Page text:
Dr Amy Cherry joined the University of Worcester following postdoctoral positions at the National Institute of Medical Research and the Karolinska Institute, Stockholm. Her research focuses on understanding how proteins work at the molecular level and on how one can use knowledge of protein structure to tackle disease.

Mathieu photo

Dr. Mathieu Di Miceli

Dr Mathieu Di Miceli is a lecturer within the School of Science and the Environment. Mathieu joined the University in 2021 after his long background in neuroscience. Mathieu has developed his skills in electrophysiology in Dr Gronier’s (De Montfort University) and Dr Layé’s (Université de Bordeaux) laboratories, studying the neurophysiological mechanisms following psychostimulant exposure, as well as the link between dietary lipid intake and synaptic plasticity. As a member of the Worcester Biomedical Research Group, he is currently investigating the pathological alterations that can lead to neurophysiological dysfunctions in the brain, using in silico modelling of neural circuits. Mathieu is an Associate Fellow of the Higher Education Academy and his teaching is focused on anatomy, physiology, neuroscience, pharmacology, epidemiology, genomics and bioinformatics.

Careers

Where could it take you?

Employability

It is becoming increasing difficult for graduates to obtain PhD positions with only a BSc (Hons) degree. Graduates with an Integrated Masters degree would have significant additional research expertise that would enable them to progress straight to an MPhil/PhD position. There is an increasing need for graduates in the UK economy as skilled researchers for UK PLC. Such graduates have much to offer within the general area of applied biological research but also, critically, to drive forward the innovation that is vital for the UK economy.

The Biological Sciences courses have a strong applied component. We have retained a great deal of practical and field work, both of which have been greatly reduced in many universities; these give our students an advantage when seeking employment or continuing their studies through a higher degree. This has suited students well for careers in the laboratory or the field. Some are engaged in research or education and some undertake medical qualifications or complete higher degrees.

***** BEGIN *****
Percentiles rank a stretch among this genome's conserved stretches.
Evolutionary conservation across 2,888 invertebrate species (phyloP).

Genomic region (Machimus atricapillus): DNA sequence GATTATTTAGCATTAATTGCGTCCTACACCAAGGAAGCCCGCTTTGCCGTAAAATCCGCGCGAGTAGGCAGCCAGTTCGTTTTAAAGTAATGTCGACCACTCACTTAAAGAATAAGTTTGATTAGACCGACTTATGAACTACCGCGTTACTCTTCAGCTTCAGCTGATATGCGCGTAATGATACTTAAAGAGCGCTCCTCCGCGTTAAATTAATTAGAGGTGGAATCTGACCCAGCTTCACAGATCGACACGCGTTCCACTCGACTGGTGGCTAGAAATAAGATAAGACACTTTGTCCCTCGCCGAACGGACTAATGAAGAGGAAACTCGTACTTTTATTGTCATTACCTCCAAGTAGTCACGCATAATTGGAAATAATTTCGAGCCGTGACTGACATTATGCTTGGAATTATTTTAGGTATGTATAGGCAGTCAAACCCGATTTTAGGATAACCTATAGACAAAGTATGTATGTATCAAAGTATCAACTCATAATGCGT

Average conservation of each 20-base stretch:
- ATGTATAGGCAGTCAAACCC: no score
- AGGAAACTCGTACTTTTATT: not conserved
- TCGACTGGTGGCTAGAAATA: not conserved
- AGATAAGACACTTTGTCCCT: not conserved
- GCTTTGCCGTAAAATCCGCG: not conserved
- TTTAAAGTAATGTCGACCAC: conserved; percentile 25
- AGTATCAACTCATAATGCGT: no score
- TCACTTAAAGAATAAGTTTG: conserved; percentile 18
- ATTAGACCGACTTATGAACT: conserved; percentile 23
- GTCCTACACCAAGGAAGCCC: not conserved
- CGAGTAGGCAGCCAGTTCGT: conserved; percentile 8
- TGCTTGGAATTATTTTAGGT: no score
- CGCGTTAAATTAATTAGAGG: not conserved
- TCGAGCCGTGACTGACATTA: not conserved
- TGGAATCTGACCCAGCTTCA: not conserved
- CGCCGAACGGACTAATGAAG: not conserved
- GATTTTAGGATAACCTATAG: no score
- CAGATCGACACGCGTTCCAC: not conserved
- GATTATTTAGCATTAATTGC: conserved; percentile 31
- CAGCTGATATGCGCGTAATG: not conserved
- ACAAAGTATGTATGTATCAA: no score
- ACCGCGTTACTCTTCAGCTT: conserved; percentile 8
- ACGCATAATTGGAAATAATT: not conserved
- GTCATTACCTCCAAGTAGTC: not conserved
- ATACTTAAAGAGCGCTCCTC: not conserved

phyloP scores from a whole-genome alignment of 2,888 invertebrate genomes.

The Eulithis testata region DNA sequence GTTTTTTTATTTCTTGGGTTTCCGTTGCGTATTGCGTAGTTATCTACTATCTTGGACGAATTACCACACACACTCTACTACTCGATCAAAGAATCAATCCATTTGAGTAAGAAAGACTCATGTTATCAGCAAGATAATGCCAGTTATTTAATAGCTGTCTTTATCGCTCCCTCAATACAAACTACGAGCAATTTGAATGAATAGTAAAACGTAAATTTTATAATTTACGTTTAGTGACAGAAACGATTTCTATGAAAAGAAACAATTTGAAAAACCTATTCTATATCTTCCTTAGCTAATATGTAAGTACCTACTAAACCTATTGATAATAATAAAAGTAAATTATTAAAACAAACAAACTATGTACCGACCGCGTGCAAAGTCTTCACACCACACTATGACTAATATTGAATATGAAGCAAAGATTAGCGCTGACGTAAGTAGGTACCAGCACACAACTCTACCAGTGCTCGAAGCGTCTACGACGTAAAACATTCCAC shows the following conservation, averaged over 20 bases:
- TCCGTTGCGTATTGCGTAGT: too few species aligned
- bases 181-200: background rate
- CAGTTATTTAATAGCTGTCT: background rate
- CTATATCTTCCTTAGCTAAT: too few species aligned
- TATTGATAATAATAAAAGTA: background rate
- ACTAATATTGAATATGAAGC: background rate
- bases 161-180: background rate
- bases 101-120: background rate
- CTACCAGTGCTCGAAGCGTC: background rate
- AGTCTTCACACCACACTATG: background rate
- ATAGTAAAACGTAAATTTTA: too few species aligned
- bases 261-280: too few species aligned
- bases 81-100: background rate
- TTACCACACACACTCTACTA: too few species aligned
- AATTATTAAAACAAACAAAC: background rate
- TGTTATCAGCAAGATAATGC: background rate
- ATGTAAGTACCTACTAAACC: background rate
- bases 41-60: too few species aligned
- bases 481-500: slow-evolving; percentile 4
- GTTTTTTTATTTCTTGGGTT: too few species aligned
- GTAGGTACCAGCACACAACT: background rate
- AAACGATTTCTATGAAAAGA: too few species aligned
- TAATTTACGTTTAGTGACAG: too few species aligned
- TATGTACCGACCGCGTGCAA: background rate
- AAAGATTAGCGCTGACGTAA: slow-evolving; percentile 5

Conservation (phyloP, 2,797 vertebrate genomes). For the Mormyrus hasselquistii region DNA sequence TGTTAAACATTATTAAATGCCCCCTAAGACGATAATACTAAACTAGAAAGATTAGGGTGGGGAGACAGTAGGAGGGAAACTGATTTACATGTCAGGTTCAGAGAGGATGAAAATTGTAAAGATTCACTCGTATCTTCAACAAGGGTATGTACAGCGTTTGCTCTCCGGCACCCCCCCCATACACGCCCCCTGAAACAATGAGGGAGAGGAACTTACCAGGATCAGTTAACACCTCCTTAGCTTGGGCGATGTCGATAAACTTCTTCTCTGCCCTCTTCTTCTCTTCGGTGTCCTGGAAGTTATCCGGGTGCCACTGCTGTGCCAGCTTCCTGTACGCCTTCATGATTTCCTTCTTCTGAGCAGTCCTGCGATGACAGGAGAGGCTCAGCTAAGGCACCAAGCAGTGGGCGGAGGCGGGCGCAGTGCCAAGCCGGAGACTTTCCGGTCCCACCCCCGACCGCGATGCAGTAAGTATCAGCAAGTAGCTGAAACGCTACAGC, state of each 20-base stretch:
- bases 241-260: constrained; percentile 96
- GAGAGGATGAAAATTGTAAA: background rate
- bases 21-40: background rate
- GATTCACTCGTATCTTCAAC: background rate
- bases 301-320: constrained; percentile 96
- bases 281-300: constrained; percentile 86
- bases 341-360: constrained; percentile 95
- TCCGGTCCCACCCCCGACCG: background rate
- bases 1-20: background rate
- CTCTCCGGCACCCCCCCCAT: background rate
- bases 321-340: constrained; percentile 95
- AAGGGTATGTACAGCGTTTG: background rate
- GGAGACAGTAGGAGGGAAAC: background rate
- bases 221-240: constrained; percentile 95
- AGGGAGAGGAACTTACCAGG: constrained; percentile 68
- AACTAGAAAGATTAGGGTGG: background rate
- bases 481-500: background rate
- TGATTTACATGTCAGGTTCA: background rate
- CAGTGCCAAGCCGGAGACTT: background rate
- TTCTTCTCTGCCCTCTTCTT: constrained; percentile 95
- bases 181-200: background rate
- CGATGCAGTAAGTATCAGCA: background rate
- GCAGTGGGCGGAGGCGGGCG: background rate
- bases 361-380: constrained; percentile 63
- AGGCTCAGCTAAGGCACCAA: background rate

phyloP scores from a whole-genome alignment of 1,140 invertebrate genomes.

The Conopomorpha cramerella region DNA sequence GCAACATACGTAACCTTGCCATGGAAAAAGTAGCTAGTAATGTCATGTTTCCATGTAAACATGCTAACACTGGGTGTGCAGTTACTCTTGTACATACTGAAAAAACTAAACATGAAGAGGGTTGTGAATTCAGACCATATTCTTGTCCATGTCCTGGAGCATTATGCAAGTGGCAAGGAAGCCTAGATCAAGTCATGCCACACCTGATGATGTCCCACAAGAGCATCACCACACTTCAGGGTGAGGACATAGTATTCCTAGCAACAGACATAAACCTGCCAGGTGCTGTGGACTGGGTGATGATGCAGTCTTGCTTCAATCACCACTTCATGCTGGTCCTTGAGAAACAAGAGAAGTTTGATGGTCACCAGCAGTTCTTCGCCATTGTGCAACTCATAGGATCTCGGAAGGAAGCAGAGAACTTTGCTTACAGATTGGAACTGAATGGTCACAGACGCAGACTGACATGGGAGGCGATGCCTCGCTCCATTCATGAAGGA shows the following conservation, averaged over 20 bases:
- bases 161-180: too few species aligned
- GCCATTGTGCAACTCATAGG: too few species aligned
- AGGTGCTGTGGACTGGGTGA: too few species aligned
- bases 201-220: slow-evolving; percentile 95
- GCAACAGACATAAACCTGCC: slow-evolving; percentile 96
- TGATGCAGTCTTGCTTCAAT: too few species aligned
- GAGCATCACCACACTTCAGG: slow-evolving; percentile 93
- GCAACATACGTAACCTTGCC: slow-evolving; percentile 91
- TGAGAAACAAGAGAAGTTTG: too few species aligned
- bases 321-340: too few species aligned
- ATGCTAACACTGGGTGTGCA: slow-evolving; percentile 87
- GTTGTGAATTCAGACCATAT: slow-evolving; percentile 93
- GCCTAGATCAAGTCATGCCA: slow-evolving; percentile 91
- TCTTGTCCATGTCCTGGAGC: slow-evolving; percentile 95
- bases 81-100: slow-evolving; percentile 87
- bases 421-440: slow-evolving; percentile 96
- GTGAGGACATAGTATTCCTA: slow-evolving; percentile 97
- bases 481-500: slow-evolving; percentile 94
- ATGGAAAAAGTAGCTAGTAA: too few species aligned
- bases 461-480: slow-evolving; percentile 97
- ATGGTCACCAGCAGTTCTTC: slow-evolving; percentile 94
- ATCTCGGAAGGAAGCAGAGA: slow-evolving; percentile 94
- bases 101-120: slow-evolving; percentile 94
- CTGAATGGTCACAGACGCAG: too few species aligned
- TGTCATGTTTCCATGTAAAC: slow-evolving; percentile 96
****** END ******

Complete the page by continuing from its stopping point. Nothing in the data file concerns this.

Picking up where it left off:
Two students are walkng next to each other and smiling

Careers and Employability

Our Graduates pursue exciting and diverse careers in a wide variety of employment sectors.

Find out how we can support you to achieve your potential.
Costs

How much will it cost?

Full-time tuition fees

UK and EU students

The standard fee for full-time home and EU undergraduate students enrolling on BA/BSc/LLB degrees and FdA/FdSc degrees in the 2023/24 academic year is £9,250 per year.

For more details, please visit our course fees page.

International students

The standard tuition fee for full-time international students enrolling on BA/BSc/LLB degrees and FdA/FdSc degrees in the 2023/24 academic year is £14,700 per year.

For more details, please visit our course fees page.

Part-time tuition fees

UK and EU students

The standard tuition fees for part-time UK and EU students registering on this course in the academic year 2023/24 are £1,156 per 15-credit module, £1,542 per 20-credit module, £2,312 per 30-credit module, £3,083 per 40-credit module, £3,469 per 45-credit module and £4,625 per 60 credit module.

For more details, please visit our course fees page.

Additional costs

Every course has day-to-day costs for basic books, stationery, printing and photocopying. The amounts vary between courses.

If your course offers a placement opportunity, you may need to pay for a Disclosure & Barring Service (DBS) check.

You will also need a lab coat, which can be bought for around £13.

Accommodation

Finding the right accommodation is paramount to your university experience. Our halls of residence are home to friendly student communities, making them great places to live and study.

We have over 1,000 rooms across our range of student halls. With rooms to suit every budget and need, from our 'Traditional Hall' at £122 per week to 'En-suite Premium' at £207 per week (2023/24 prices).

For full details visit our accommodation page.

How to apply

How do you apply?

Applying through UCAS

Biological Sciences (Human Biology) MBiol (Integrated Masters) - CC11

UCAS is the central organisation through which applications are processed for entry onto full-time undergraduate courses in Higher Education in the UK.

Read our How to apply pages for more information on applying and to find out what happens to your application.

UCAS Code

CC11

Get in touch

If you have any questions, please get in touch. We're here to help you every step of the way.

Professional Administrative Service (School of Science and the Environment)

Dr Amy Cherry

Admissions tutor